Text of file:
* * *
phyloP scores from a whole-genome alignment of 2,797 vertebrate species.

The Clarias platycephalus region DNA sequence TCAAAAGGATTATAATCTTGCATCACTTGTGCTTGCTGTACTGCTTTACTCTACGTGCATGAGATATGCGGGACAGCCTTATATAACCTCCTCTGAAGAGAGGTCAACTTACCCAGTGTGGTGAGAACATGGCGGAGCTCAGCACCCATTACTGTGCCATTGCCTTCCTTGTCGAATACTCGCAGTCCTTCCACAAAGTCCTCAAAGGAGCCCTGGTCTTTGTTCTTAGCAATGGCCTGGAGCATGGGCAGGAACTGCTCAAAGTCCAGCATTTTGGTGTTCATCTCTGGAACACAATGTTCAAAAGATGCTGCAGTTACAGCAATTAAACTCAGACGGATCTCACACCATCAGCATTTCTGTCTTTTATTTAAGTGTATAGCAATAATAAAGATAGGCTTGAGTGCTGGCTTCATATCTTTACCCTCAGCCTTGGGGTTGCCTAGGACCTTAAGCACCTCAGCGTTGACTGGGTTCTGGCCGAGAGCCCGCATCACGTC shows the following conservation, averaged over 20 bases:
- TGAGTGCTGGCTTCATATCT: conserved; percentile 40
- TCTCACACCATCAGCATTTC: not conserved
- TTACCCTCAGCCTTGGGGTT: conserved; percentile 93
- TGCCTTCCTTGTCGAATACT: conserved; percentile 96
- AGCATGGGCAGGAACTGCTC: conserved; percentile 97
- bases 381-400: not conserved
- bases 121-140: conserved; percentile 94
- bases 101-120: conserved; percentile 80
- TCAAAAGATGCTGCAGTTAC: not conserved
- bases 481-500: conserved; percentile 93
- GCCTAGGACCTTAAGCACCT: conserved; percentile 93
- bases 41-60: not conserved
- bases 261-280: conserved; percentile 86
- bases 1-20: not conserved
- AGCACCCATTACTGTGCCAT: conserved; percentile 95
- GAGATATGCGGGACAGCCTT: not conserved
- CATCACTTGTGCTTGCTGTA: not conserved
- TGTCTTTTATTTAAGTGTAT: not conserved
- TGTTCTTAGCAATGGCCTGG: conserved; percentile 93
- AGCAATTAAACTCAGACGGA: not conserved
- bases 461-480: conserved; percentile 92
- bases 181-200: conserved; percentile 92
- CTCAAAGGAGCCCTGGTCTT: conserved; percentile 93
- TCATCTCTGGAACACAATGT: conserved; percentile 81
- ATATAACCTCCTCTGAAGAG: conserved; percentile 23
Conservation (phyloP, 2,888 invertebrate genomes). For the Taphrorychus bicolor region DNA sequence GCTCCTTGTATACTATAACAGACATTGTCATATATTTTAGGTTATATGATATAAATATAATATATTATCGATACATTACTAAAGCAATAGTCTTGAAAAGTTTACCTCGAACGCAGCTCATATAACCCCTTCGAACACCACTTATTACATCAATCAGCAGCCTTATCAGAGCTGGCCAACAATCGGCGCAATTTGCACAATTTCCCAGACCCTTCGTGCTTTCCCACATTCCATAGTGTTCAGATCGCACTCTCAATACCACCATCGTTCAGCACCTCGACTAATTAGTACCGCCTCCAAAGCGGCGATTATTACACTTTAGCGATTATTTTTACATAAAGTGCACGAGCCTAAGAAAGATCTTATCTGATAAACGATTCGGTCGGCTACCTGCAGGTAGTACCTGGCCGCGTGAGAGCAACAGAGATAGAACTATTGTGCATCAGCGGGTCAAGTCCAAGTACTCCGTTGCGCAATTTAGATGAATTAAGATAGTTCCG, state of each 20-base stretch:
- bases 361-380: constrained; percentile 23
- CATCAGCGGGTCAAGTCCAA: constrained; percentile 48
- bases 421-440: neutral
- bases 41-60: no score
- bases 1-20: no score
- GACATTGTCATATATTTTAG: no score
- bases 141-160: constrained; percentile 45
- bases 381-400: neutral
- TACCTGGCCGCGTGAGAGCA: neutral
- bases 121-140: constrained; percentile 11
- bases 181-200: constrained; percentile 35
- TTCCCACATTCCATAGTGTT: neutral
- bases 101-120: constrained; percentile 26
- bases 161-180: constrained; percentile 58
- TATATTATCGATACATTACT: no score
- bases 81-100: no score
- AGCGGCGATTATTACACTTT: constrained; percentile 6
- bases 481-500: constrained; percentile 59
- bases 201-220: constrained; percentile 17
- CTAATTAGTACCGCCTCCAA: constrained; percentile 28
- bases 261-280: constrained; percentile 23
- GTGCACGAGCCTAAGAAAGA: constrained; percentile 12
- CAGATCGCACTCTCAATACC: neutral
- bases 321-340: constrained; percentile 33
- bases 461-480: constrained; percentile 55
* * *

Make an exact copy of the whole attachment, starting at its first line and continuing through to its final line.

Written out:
phyloP scores from a whole-genome alignment of 2,797 vertebrate species.

The Clarias platycephalus region DNA sequence TCAAAAGGATTATAATCTTGCATCACTTGTGCTTGCTGTACTGCTTTACTCTACGTGCATGAGATATGCGGGACAGCCTTATATAACCTCCTCTGAAGAGAGGTCAACTTACCCAGTGTGGTGAGAACATGGCGGAGCTCAGCACCCATTACTGTGCCATTGCCTTCCTTGTCGAATACTCGCAGTCCTTCCACAAAGTCCTCAAAGGAGCCCTGGTCTTTGTTCTTAGCAATGGCCTGGAGCATGGGCAGGAACTGCTCAAAGTCCAGCATTTTGGTGTTCATCTCTGGAACACAATGTTCAAAAGATGCTGCAGTTACAGCAATTAAACTCAGACGGATCTCACACCATCAGCATTTCTGTCTTTTATTTAAGTGTATAGCAATAATAAAGATAGGCTTGAGTGCTGGCTTCATATCTTTACCCTCAGCCTTGGGGTTGCCTAGGACCTTAAGCACCTCAGCGTTGACTGGGTTCTGGCCGAGAGCCCGCATCACGTC shows the following conservation, averaged over 20 bases:
- TGAGTGCTGGCTTCATATCT: conserved; percentile 40
- TCTCACACCATCAGCATTTC: not conserved
- TTACCCTCAGCCTTGGGGTT: conserved; percentile 93
- TGCCTTCCTTGTCGAATACT: conserved; percentile 96
- AGCATGGGCAGGAACTGCTC: conserved; percentile 97
- bases 381-400: not conserved
- bases 121-140: conserved; percentile 94
- bases 101-120: conserved; percentile 80
- TCAAAAGATGCTGCAGTTAC: not conserved
- bases 481-500: conserved; percentile 93
- GCCTAGGACCTTAAGCACCT: conserved; percentile 93
- bases 41-60: not conserved
- bases 261-280: conserved; percentile 86
- bases 1-20: not conserved
- AGCACCCATTACTGTGCCAT: conserved; percentile 95
- GAGATATGCGGGACAGCCTT: not conserved
- CATCACTTGTGCTTGCTGTA: not conserved
- TGTCTTTTATTTAAGTGTAT: not conserved
- TGTTCTTAGCAATGGCCTGG: conserved; percentile 93
- AGCAATTAAACTCAGACGGA: not conserved
- bases 461-480: conserved; percentile 92
- bases 181-200: conserved; percentile 92
- CTCAAAGGAGCCCTGGTCTT: conserved; percentile 93
- TCATCTCTGGAACACAATGT: conserved; percentile 81
- ATATAACCTCCTCTGAAGAG: conserved; percentile 23
Conservation (phyloP, 2,888 invertebrate genomes). For the Taphrorychus bicolor region DNA sequence GCTCCTTGTATACTATAACAGACATTGTCATATATTTTAGGTTATATGATATAAATATAATATATTATCGATACATTACTAAAGCAATAGTCTTGAAAAGTTTACCTCGAACGCAGCTCATATAACCCCTTCGAACACCACTTATTACATCAATCAGCAGCCTTATCAGAGCTGGCCAACAATCGGCGCAATTTGCACAATTTCCCAGACCCTTCGTGCTTTCCCACATTCCATAGTGTTCAGATCGCACTCTCAATACCACCATCGTTCAGCACCTCGACTAATTAGTACCGCCTCCAAAGCGGCGATTATTACACTTTAGCGATTATTTTTACATAAAGTGCACGAGCCTAAGAAAGATCTTATCTGATAAACGATTCGGTCGGCTACCTGCAGGTAGTACCTGGCCGCGTGAGAGCAACAGAGATAGAACTATTGTGCATCAGCGGGTCAAGTCCAAGTACTCCGTTGCGCAATTTAGATGAATTAAGATAGTTCCG, state of each 20-base stretch:
- bases 361-380: constrained; percentile 23
- CATCAGCGGGTCAAGTCCAA: constrained; percentile 48
- bases 421-440: neutral
- bases 41-60: no score
- bases 1-20: no score
- GACATTGTCATATATTTTAG: no score
- bases 141-160: constrained; percentile 45
- bases 381-400: neutral
- TACCTGGCCGCGTGAGAGCA: neutral
- bases 121-140: constrained; percentile 11
- bases 181-200: constrained; percentile 35
- TTCCCACATTCCATAGTGTT: neutral
- bases 101-120: constrained; percentile 26
- bases 161-180: constrained; percentile 58
- TATATTATCGATACATTACT: no score
- bases 81-100: no score
- AGCGGCGATTATTACACTTT: constrained; percentile 6
- bases 481-500: constrained; percentile 59
- bases 201-220: constrained; percentile 17
- CTAATTAGTACCGCCTCCAA: constrained; percentile 28
- bases 261-280: constrained; percentile 23
- GTGCACGAGCCTAAGAAAGA: constrained; percentile 12
- CAGATCGCACTCTCAATACC: neutral
- bases 321-340: constrained; percentile 33
- bases 461-480: constrained; percentile 55